We drink medicines correctly

When can I split a tablet or open a capsule?

Tablets that are not intended for breaking are usually dressed in a hard (protective) shell and do not have a special notch. The gelatin shell of the capsules, which are also not recommended to be opened, protects the contents from contact with the environment and ensures the delivery of active substances to their destination, for example, to the intestines.

With traditional administration, the medicine begins to act after 30-40 minutes. But crushing tablets, opening the capsule and taking the powder inside it is allowed if it is impossible to swallow the drug whole, when choosing an individual dosage, and can also become a kind of “ambulance” in case of emergency. The therapeutic effect will come within 5-10 minutes if the drug is placed under the tongue or diluted in a small amount of water and held in the mouth for some time.

How to reduce the chance of side effects?

First of all, it is necessary to strictly observe the dosage of the drug, use it according to the prescribed regimen and drink it with neutral liquids.
Be careful, as the symptoms of some side effects (allergies) develop in the first 1-2 days after ingestion. In this case, you must stop taking the drug and immediately contact your doctor.
Harbingers of complications are digestive disorders (constipation or diarrhea, vomiting, stomach cramps), dizziness and headache, swelling of the lower extremities, discoloration and structure of the skin.
The most severe complication should be considered renal or hepatic insufficiency, dysfunction of internal organs. Drug-induced hepatitis is possible with prolonged and / or uncontrolled use of hormonal drugs, tablets for hypertension, arrhythmia and angina pectoris, as well as drugs to reduce cholesterol levels. With these side effects, you should contact your doctor for correction of therapy.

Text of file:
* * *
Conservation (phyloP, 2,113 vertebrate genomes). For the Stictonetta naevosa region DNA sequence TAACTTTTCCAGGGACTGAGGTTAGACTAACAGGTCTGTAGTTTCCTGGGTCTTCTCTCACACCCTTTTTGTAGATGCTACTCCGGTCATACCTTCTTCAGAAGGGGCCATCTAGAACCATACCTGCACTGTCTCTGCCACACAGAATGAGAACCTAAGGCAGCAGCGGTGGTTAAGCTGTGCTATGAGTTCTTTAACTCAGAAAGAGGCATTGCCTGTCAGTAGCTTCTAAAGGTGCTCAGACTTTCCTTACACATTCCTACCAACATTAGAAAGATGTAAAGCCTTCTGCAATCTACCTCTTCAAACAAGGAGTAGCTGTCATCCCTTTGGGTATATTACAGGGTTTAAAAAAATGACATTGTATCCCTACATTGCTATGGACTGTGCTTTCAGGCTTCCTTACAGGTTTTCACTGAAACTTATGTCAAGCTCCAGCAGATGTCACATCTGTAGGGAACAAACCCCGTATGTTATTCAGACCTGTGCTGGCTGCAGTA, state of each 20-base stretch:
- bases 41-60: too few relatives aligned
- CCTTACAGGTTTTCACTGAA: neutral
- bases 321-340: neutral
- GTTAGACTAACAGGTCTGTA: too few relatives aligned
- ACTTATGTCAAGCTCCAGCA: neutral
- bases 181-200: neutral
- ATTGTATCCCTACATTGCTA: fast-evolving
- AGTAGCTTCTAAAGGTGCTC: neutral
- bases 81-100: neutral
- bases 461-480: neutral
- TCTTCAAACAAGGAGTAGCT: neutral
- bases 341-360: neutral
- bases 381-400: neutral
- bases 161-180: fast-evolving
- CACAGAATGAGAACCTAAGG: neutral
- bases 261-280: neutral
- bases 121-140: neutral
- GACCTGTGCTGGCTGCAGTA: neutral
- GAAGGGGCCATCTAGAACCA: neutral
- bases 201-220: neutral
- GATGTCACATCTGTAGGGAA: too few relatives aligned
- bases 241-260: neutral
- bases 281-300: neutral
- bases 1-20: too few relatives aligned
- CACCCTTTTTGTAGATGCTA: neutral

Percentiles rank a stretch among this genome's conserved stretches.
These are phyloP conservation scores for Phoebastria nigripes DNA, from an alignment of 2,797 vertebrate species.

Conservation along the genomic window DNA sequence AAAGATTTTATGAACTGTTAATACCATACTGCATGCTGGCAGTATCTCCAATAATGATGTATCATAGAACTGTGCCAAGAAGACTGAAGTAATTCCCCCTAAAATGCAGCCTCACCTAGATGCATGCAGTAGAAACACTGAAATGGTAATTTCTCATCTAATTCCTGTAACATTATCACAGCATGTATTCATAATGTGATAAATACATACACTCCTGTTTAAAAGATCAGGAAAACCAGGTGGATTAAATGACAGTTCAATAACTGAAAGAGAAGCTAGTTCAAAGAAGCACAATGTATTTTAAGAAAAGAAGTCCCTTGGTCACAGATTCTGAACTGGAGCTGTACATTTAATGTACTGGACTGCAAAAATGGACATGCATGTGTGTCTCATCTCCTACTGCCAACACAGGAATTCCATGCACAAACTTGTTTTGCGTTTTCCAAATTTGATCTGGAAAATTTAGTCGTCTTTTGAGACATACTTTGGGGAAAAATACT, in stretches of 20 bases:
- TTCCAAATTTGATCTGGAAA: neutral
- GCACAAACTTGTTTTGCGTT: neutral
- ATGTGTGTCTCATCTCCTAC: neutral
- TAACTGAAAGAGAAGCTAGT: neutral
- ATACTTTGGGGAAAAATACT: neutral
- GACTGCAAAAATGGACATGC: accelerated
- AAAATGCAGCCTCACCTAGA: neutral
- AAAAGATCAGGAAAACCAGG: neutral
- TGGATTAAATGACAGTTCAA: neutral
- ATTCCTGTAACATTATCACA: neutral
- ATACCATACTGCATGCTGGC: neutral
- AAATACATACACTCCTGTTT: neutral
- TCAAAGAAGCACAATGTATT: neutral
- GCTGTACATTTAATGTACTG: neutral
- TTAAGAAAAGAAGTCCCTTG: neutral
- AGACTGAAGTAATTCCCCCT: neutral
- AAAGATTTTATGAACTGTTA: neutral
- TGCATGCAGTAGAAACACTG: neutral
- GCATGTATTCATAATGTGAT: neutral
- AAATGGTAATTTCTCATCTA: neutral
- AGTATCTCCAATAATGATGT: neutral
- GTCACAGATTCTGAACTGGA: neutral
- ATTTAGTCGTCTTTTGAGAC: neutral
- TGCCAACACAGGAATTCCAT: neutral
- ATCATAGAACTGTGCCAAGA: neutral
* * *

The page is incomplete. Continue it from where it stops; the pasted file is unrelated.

If you need to take any drugs for a long time, it is recommended to take a general urine and blood test, as well as biochemistry (AlAT, AsAT, bilirubin – the minimum set) every six months.
A competent approach to taking medications will speed up treatment and avoid complications.

Among the many different factors that can affect the effectiveness of drugs, food occupies a significant place. Ways of possible influence of food on the pharmacological properties of drugs include: influence on the absorption of active substances from the digestive tract, on the bioavailability of drugs, competitive antagonism or synergism of drugs and food components at the level of the mechanism of action, influence on the rate of elimination of the drug. When considering the interaction of drugs and food, it should be borne in mind that liquid dosage forms are less affected by food, since they can move relatively freely from the stomach to the intestine, bypassing the food bolus. Solid dosage forms when combined with food can linger in the stomach for a long time, which disrupts the absorption of active substances (Zupanets I.A. et al., 2003).

To reduce the risk of food-drug interactions, the American Academy of Family Physicians recommend:

  • carefully read the instructions before taking the drug, including precautions regarding the interaction of the drug with food, if necessary, consult a doctor or pharmacist if the rules for taking the drug are not clear;
  • drink a full glass of water with your medicines unless otherwise instructed by your doctor;
  • do not divide tablets and do not open capsules of drugs, do not mix drugs with food or hot drinks, unless such instructions have been given by a doctor;
  • do not take medicines at the same time as vitamins or dietary supplements;
  • do not take drugs with alcohol.